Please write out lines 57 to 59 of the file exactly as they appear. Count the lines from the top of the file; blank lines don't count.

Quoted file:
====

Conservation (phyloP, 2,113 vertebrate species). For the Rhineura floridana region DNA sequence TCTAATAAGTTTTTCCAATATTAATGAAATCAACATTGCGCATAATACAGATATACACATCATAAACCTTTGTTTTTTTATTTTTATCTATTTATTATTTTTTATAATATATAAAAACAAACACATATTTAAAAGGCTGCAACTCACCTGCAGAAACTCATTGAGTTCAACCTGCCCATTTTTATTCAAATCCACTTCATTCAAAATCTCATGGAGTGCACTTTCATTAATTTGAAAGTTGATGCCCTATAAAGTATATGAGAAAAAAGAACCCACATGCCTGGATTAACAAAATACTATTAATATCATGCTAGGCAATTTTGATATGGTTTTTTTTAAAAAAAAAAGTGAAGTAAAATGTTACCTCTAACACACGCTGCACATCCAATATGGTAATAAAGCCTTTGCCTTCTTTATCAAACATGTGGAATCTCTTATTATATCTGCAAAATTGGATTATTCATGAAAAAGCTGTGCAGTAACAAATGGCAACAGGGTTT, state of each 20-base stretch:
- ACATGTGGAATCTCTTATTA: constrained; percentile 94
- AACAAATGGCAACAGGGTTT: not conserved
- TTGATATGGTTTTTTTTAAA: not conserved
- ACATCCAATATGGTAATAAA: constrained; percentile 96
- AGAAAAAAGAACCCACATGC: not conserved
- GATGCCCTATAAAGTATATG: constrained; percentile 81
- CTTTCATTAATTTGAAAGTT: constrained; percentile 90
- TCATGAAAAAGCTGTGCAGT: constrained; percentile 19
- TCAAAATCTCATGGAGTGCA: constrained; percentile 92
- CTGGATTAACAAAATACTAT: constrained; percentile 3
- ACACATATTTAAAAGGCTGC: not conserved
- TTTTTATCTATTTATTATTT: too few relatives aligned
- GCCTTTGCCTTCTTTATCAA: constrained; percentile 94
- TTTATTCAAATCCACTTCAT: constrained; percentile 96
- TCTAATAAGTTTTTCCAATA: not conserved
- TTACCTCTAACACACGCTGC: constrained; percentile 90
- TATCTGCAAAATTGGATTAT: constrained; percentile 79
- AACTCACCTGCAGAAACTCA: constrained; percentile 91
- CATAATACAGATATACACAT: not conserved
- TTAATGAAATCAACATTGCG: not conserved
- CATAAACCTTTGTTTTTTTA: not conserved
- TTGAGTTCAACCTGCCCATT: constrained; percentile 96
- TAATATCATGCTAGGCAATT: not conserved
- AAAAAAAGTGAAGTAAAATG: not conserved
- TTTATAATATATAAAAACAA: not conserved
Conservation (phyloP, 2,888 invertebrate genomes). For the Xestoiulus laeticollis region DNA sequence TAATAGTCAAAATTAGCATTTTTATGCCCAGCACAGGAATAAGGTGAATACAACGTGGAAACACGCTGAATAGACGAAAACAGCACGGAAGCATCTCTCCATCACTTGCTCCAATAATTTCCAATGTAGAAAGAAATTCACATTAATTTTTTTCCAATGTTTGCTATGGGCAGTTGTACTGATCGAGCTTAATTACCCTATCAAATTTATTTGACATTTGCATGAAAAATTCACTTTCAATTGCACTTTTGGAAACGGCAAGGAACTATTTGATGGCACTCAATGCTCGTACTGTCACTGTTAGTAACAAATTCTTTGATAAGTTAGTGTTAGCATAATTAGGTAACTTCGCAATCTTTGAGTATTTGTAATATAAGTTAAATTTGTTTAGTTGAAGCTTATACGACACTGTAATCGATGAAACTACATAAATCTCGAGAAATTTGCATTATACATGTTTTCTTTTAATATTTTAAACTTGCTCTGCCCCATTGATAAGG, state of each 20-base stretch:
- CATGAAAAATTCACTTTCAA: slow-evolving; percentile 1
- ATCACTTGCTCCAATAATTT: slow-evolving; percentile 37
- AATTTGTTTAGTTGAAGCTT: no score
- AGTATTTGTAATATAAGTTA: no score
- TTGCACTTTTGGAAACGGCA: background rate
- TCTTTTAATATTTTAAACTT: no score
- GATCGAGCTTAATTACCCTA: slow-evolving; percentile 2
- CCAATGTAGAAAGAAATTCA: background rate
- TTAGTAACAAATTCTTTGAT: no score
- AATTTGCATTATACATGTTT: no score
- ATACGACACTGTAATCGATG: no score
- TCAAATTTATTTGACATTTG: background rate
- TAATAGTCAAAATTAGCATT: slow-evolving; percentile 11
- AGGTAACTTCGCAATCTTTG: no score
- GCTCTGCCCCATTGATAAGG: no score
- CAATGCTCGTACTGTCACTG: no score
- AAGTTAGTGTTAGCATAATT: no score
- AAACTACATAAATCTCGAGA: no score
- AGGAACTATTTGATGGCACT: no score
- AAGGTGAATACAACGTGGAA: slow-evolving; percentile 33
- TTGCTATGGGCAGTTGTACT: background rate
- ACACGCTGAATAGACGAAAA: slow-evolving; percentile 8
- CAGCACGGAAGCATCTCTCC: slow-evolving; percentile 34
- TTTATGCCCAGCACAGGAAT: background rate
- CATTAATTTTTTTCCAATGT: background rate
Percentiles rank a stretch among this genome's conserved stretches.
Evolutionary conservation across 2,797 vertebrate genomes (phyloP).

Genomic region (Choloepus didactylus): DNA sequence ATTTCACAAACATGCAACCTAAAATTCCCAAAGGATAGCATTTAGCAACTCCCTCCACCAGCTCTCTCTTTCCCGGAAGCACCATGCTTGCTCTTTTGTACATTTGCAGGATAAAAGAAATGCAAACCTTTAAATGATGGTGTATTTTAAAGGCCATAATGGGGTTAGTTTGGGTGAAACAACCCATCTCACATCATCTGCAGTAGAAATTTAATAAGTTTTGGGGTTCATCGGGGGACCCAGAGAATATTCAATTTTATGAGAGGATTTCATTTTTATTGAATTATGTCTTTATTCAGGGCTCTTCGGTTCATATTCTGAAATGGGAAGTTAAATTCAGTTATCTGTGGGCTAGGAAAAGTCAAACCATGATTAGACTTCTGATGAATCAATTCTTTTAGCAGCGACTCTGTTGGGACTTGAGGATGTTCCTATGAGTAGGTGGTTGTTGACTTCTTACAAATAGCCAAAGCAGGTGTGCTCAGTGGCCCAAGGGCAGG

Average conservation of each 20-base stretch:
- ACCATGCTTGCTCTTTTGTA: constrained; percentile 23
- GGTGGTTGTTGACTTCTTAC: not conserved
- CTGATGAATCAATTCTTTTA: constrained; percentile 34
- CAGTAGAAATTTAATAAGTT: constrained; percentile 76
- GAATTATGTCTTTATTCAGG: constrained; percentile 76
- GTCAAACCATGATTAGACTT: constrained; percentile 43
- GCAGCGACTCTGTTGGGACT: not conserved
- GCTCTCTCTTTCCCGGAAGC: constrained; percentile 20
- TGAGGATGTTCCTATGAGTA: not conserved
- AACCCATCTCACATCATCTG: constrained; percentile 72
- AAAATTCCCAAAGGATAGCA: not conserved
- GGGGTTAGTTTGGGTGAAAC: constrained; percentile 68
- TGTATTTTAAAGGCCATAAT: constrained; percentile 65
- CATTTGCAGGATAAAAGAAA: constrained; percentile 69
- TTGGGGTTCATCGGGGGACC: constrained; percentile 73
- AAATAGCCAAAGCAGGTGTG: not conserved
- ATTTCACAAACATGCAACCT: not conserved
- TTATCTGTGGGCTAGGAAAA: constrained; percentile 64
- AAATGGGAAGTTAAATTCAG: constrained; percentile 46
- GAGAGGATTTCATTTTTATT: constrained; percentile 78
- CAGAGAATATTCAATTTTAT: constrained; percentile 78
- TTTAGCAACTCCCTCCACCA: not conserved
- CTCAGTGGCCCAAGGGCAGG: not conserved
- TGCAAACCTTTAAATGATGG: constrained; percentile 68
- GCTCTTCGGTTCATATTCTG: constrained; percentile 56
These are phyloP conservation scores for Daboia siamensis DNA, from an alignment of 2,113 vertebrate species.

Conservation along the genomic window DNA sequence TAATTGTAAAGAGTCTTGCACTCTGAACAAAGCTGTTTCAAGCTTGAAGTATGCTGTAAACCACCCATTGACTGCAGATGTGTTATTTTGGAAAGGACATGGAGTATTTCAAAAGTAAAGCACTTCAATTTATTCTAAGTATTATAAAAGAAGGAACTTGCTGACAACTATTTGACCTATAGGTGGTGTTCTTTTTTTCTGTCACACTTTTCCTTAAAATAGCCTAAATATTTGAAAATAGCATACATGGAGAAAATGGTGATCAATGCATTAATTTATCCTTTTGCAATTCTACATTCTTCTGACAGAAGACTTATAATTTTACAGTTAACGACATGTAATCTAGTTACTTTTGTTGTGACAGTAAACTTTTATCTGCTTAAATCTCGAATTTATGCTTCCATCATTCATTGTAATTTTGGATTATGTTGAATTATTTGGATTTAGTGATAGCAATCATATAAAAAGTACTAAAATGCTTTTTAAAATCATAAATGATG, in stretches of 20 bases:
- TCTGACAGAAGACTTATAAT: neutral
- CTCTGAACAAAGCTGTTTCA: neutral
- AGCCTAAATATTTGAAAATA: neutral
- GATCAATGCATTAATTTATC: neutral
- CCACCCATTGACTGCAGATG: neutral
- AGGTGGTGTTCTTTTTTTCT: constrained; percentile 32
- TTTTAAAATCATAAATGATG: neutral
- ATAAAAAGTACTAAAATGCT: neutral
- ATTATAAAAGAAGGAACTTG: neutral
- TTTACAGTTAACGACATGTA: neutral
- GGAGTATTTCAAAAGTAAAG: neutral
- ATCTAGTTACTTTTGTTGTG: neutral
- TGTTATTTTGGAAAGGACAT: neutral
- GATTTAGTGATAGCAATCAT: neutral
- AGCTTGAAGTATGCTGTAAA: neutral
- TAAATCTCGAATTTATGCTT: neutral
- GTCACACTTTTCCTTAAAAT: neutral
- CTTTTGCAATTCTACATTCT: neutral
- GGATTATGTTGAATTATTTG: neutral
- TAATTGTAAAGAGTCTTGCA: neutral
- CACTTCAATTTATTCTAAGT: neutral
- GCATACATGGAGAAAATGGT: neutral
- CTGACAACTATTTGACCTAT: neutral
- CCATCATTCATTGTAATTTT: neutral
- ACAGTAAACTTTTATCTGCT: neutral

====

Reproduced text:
- ACCATGCTTGCTCTTTTGTA: constrained; percentile 23
- GGTGGTTGTTGACTTCTTAC: not conserved
- CTGATGAATCAATTCTTTTA: constrained; percentile 34